Black Shuck at St. Mary’s Church in Bungay, England.
Black Shuck at St. Mary’s Church in Bungay, England.
Written by Reverend Abraham Fleming in 1577, this small article depicts an encounter with Black Shuck at St. Mary’s Church in Bungay, England. 

“A Straunge and terrible Wunder wrought very late in the parish Church of Bongay, a Town of no great distance from the citie of Norwich, namely the fourth of this August in ye yeere of our Lord 1577. in a great tempest of violent raine, lightning, and thunder, the wherof hath been seldome seene. With the appeerance of an horrible shaped thing, sensibly perceiued of the people then and there assembled. Drawen into a plain method according to the written copye by Abraham Fleming.”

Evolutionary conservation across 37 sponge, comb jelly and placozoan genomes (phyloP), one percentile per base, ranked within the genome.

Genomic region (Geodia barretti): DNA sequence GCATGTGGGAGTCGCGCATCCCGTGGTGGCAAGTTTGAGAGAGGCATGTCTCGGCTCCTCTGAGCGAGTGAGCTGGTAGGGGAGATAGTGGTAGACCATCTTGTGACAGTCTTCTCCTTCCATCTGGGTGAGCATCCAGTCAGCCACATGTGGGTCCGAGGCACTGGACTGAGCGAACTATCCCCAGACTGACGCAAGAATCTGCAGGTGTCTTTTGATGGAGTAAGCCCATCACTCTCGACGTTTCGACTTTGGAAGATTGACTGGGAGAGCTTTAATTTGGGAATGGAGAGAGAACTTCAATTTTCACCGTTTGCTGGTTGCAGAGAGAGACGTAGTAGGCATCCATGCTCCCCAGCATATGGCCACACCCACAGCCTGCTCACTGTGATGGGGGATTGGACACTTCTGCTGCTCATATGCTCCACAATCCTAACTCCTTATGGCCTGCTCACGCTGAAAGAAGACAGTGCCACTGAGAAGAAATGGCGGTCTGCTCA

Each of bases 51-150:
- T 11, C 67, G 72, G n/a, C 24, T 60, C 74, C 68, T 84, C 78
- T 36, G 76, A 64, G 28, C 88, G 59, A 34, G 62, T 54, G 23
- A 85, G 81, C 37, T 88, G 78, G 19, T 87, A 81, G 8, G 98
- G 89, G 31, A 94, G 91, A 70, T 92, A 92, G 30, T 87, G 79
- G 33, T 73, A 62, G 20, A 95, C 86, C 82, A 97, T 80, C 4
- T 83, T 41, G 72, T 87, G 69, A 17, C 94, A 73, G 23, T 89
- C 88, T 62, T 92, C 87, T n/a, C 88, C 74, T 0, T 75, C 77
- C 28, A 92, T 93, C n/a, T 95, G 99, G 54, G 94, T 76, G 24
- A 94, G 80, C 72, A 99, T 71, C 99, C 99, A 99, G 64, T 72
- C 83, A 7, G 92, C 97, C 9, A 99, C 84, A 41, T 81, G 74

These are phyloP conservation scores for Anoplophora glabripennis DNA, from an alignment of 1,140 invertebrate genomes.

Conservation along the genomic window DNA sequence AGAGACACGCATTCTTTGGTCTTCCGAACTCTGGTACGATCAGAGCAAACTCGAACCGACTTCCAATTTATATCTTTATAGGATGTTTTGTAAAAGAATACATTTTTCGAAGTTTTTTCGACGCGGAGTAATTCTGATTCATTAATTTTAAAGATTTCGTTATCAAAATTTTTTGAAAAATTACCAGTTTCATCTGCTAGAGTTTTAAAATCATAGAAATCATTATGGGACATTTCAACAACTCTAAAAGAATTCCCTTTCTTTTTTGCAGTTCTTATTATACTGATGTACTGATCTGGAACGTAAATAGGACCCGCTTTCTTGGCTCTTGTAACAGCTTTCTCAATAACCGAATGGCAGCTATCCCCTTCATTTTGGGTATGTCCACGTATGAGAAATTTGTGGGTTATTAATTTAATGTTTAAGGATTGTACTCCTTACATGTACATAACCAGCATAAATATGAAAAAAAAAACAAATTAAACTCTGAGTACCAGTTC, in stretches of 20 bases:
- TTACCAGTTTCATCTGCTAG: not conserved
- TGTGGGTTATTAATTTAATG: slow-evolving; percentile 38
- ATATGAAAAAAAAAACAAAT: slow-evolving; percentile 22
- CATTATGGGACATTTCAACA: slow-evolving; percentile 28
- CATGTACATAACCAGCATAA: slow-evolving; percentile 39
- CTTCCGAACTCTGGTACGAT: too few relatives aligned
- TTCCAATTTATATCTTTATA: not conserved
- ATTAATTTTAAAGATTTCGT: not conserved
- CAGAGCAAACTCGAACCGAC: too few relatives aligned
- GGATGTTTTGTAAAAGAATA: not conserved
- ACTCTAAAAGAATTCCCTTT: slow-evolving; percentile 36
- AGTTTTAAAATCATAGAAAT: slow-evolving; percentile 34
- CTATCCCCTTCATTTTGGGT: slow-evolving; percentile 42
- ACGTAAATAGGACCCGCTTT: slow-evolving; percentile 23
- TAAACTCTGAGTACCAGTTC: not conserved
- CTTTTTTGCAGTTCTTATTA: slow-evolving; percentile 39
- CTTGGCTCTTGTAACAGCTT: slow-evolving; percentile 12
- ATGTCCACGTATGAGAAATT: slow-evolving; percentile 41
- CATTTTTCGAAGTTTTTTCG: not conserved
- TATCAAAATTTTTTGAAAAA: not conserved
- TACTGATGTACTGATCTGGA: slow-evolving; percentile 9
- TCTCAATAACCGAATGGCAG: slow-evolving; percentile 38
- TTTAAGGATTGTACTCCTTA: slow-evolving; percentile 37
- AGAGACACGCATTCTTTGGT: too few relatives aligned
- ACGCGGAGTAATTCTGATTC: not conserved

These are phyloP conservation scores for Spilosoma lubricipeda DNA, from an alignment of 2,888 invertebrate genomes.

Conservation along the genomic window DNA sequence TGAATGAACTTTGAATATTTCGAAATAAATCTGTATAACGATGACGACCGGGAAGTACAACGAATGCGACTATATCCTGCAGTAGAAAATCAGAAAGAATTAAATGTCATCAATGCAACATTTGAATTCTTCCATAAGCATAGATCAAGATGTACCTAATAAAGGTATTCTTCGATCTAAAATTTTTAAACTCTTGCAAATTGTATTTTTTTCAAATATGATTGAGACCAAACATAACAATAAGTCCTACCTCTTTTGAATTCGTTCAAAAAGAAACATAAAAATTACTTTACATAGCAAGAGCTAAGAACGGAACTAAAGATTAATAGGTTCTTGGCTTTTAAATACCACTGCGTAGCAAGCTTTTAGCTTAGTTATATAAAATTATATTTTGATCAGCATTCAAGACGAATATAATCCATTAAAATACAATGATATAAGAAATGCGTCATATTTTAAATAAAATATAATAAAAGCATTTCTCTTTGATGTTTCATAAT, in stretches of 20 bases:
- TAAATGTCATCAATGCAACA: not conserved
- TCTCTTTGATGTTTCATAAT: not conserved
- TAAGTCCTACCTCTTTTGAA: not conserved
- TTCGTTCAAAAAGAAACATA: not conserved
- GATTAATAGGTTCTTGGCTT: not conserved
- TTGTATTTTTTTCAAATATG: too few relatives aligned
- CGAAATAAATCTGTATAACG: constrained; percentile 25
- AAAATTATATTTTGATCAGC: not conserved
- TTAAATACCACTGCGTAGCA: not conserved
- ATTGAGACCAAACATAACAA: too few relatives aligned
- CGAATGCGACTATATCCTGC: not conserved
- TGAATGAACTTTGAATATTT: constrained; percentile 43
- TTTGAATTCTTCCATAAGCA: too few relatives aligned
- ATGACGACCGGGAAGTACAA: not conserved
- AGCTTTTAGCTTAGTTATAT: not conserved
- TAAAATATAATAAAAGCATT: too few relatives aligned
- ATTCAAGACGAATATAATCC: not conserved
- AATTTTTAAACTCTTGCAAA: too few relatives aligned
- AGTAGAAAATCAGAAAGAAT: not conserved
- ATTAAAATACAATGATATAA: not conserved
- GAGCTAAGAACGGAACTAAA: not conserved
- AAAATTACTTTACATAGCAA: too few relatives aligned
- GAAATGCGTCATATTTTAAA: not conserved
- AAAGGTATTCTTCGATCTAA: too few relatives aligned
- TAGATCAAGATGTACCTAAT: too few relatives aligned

The name Shuck may derive from the Old English word scucca meaning “witch”, or possibly from the local dialect word shucky meaning “shaggy” or “hairy”. Black Shuck is regarded as one of many ghostly black dogs recorded here in the British Isles.   Sometimes recorded as an omen of death, sometimes a more companionable animal, it is classified as a cryptid, and there are varying accounts of the animal’s appearance.  

Sources and further reading 

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